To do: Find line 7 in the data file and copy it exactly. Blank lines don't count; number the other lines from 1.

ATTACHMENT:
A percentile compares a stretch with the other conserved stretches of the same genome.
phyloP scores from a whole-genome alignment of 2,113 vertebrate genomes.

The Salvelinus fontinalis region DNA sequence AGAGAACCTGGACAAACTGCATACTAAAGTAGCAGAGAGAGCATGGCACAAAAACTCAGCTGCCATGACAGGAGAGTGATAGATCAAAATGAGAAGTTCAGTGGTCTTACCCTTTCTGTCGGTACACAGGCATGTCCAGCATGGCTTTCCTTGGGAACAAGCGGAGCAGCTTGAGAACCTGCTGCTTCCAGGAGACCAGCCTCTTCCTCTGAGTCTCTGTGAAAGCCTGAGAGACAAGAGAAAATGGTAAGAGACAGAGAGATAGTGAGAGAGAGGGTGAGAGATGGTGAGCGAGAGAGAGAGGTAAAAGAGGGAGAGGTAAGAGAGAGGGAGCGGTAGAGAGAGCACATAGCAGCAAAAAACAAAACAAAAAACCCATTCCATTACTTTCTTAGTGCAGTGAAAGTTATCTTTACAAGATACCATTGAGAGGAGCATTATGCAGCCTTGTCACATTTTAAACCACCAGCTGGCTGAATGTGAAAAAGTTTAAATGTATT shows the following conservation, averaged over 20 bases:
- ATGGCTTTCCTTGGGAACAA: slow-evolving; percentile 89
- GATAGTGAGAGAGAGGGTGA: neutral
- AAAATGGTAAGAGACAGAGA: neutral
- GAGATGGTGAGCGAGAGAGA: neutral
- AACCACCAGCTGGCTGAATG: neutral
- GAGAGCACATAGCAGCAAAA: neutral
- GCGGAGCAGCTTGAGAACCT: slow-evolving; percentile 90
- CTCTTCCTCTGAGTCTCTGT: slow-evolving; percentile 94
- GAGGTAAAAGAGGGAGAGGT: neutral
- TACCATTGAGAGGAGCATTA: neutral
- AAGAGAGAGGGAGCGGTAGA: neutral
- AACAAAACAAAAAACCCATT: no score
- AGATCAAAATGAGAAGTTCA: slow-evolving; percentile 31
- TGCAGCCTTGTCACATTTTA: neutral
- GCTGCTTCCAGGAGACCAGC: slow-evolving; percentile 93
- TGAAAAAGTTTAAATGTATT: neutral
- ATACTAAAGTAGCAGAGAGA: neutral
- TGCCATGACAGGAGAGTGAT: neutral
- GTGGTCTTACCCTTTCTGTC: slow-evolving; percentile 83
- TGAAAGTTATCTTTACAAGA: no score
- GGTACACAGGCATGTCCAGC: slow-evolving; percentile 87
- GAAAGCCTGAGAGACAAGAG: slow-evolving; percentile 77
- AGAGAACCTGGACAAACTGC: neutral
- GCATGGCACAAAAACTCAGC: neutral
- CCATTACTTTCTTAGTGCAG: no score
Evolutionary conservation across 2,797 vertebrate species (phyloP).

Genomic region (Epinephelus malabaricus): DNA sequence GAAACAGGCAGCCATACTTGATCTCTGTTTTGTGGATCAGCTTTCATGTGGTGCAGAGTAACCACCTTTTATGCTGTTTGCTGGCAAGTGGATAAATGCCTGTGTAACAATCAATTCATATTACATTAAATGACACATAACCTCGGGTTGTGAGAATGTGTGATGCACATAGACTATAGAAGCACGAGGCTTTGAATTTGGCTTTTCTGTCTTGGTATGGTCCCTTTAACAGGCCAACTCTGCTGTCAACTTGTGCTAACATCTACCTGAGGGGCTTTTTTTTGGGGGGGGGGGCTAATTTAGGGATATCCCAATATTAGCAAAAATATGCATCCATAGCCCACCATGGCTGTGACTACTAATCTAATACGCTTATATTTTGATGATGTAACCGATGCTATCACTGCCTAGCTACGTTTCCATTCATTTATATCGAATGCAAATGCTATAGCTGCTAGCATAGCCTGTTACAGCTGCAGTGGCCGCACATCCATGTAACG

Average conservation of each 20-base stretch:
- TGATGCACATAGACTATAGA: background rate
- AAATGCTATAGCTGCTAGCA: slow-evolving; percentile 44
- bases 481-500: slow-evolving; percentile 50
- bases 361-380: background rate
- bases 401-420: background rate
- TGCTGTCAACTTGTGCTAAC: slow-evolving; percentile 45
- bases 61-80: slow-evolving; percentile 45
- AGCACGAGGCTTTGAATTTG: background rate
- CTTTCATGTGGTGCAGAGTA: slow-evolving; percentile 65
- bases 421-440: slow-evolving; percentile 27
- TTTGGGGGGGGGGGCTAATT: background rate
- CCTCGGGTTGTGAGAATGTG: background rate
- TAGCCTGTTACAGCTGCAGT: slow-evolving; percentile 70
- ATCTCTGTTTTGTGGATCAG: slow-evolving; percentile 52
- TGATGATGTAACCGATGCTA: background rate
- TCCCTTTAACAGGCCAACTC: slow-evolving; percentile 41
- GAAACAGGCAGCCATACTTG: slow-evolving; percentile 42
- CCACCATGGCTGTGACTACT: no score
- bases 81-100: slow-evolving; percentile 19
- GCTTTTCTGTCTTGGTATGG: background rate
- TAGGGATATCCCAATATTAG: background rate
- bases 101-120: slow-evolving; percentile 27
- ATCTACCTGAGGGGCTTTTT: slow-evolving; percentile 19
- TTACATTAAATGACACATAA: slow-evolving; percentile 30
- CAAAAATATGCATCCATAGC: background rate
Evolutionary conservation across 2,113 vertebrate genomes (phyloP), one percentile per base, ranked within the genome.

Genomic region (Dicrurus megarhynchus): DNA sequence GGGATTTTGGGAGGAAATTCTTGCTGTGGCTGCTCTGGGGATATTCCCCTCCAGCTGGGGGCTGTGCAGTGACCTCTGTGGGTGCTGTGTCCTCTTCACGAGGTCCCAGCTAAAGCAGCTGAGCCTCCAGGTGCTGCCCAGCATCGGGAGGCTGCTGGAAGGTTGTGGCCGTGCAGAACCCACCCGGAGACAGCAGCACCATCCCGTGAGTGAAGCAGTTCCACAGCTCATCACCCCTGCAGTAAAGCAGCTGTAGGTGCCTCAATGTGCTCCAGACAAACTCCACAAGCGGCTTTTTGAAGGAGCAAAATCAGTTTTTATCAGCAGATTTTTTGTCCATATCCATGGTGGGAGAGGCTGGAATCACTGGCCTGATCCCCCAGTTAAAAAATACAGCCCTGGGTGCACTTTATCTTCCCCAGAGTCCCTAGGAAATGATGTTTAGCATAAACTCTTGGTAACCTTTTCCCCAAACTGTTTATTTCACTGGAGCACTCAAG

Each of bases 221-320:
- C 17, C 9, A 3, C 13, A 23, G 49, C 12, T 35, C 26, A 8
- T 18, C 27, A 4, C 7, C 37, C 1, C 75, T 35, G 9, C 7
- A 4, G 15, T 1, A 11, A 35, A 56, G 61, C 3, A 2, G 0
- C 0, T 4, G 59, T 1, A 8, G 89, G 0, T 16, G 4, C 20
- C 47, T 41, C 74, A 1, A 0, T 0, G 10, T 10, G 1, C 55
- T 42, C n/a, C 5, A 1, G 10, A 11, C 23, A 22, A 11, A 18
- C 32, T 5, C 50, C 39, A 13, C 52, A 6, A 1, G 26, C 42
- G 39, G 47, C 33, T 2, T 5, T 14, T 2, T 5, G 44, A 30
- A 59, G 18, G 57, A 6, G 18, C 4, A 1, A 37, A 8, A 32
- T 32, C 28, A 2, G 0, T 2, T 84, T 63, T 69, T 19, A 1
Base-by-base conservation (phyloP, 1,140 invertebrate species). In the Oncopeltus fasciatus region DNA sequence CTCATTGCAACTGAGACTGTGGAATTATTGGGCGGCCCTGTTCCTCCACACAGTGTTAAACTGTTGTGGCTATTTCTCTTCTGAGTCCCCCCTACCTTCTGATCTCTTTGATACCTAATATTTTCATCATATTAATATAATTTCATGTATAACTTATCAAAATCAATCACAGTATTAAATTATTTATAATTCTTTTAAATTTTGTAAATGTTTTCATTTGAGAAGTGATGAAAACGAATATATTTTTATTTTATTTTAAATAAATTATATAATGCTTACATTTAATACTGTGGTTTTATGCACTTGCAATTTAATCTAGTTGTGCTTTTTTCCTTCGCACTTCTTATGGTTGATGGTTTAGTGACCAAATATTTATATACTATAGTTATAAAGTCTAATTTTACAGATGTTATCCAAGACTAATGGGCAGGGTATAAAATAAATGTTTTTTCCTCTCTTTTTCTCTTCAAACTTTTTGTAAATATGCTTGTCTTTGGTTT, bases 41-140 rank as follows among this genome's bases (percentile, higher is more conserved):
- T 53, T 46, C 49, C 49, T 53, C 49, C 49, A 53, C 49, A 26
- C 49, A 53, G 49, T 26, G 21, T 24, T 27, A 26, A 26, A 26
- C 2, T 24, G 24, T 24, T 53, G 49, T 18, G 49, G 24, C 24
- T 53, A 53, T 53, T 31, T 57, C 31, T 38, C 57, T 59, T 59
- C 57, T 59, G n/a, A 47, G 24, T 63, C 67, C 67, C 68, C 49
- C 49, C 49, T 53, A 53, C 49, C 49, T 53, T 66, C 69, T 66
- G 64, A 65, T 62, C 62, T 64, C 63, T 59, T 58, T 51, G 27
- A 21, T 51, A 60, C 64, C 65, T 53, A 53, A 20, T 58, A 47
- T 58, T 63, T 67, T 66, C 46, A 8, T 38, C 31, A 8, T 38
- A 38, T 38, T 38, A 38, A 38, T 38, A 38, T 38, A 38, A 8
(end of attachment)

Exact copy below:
- GAGATGGTGAGCGAGAGAGA: neutral